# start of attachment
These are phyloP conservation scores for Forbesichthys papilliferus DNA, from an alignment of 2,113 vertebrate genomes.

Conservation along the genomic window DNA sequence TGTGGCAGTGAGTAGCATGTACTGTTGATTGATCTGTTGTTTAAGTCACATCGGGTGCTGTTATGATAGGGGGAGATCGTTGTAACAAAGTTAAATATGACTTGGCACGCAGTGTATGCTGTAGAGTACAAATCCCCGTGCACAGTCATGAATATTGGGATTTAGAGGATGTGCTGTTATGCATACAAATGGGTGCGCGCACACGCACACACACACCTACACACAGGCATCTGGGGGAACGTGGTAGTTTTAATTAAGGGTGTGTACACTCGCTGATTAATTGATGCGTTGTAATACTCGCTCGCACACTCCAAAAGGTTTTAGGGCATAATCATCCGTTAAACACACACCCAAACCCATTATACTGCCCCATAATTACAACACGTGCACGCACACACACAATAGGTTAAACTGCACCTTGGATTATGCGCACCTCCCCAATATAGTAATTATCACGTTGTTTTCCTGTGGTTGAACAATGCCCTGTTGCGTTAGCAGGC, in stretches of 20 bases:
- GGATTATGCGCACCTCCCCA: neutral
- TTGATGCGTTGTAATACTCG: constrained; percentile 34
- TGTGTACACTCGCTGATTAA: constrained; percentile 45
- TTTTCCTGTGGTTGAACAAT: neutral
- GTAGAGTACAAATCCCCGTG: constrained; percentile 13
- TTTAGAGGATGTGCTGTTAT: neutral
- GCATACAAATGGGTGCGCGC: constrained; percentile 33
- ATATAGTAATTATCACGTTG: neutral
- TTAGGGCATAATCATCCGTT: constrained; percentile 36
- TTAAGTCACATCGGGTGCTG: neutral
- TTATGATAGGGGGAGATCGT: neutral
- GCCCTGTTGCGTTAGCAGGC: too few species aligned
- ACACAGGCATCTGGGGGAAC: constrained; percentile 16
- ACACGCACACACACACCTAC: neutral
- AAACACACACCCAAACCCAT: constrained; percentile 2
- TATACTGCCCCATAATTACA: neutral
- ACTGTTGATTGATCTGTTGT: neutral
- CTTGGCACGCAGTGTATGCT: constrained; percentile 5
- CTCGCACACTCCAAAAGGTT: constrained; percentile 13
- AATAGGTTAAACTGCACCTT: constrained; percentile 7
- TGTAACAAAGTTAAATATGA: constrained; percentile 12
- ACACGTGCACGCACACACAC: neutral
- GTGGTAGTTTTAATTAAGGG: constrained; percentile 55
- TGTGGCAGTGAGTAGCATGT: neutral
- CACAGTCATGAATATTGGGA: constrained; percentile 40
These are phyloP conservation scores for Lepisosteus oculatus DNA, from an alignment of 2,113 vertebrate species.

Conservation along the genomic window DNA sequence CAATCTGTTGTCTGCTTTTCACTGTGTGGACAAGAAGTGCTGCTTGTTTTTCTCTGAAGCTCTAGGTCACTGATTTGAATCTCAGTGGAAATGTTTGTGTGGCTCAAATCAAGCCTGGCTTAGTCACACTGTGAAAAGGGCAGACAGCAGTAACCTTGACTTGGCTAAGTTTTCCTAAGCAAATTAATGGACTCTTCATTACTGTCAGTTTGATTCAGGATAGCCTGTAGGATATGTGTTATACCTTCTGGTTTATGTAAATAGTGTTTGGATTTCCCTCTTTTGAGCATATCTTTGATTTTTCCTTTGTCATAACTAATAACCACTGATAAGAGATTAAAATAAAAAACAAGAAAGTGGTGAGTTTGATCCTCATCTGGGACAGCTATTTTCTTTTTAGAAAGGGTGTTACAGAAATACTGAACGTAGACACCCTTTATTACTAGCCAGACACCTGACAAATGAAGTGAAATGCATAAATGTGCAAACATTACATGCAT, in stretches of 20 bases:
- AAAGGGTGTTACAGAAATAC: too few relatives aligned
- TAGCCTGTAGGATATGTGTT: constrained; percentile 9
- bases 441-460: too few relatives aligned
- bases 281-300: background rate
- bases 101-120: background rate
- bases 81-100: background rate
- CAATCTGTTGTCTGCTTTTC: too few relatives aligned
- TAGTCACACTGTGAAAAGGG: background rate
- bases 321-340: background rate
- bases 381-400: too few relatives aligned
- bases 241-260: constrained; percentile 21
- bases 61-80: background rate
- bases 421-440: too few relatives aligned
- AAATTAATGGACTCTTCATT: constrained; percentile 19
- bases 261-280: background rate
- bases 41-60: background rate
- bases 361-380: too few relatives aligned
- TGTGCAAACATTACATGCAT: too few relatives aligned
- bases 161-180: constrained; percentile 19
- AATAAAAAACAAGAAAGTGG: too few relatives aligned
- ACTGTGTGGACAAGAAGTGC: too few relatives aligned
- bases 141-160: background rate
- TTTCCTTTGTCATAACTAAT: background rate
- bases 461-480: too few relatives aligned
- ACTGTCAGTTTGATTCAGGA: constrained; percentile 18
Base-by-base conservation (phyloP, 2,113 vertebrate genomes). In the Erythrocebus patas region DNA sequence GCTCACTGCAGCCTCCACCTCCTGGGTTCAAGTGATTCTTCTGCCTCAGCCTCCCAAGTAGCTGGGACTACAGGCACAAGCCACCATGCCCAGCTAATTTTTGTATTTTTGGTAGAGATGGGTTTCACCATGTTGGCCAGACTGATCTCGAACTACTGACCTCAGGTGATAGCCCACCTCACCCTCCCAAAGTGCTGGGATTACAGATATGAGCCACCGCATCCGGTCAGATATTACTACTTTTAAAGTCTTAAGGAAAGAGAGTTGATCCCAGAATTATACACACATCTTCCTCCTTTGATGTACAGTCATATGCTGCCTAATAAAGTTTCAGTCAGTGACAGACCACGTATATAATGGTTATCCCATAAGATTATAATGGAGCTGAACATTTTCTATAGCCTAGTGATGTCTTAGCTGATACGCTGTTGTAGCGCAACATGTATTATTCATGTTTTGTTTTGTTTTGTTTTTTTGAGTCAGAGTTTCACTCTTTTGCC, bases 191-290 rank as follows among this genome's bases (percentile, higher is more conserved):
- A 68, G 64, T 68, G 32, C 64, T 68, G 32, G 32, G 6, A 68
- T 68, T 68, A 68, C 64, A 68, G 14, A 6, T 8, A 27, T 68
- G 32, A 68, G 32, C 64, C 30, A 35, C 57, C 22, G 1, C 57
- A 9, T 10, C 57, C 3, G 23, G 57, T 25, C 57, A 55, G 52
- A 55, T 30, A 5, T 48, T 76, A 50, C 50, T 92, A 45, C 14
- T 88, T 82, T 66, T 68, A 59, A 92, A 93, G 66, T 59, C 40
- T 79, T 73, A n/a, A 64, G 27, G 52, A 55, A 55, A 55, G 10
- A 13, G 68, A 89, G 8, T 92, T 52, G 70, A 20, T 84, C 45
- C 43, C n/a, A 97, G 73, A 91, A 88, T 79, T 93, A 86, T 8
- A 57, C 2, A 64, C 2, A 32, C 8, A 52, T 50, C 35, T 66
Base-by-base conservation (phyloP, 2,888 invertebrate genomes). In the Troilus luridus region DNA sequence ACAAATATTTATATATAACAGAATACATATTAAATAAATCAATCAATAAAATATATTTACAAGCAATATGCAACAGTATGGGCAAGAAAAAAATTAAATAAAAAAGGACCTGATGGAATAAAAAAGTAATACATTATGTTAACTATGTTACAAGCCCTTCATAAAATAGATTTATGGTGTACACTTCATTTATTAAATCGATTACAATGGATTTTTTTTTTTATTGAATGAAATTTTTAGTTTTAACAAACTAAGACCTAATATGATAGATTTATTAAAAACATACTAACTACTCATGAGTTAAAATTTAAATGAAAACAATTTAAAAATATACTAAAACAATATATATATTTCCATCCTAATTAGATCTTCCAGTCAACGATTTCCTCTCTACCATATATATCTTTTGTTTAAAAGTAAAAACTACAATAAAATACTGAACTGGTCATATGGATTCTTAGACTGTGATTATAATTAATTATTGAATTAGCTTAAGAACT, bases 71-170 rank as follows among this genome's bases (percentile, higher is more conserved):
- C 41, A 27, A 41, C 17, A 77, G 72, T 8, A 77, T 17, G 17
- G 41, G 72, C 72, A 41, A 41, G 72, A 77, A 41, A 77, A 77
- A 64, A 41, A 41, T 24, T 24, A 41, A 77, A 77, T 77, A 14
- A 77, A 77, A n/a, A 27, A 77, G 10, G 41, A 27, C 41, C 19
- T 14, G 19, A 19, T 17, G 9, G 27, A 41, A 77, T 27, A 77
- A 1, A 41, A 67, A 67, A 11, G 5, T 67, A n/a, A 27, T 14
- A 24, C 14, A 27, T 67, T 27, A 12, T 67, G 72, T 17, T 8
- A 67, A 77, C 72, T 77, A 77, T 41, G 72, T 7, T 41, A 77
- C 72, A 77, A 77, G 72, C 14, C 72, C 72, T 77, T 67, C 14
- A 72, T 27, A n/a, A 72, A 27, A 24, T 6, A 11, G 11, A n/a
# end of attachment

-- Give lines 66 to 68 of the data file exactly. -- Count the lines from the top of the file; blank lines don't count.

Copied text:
Base-by-base conservation (phyloP, 2,888 invertebrate genomes). In the Troilus luridus region DNA sequence ACAAATATTTATATATAACAGAATACATATTAAATAAATCAATCAATAAAATATATTTACAAGCAATATGCAACAGTATGGGCAAGAAAAAAATTAAATAAAAAAGGACCTGATGGAATAAAAAAGTAATACATTATGTTAACTATGTTACAAGCCCTTCATAAAATAGATTTATGGTGTACACTTCATTTATTAAATCGATTACAATGGATTTTTTTTTTTATTGAATGAAATTTTTAGTTTTAACAAACTAAGACCTAATATGATAGATTTATTAAAAACATACTAACTACTCATGAGTTAAAATTTAAATGAAAACAATTTAAAAATATACTAAAACAATATATATATTTCCATCCTAATTAGATCTTCCAGTCAACGATTTCCTCTCTACCATATATATCTTTTGTTTAAAAGTAAAAACTACAATAAAATACTGAACTGGTCATATGGATTCTTAGACTGTGATTATAATTAATTATTGAATTAGCTTAAGAACT, bases 71-170 rank as follows among this genome's bases (percentile, higher is more conserved):
- C 41, A 27, A 41, C 17, A 77, G 72, T 8, A 77, T 17, G 17
- G 41, G 72, C 72, A 41, A 41, G 72, A 77, A 41, A 77, A 77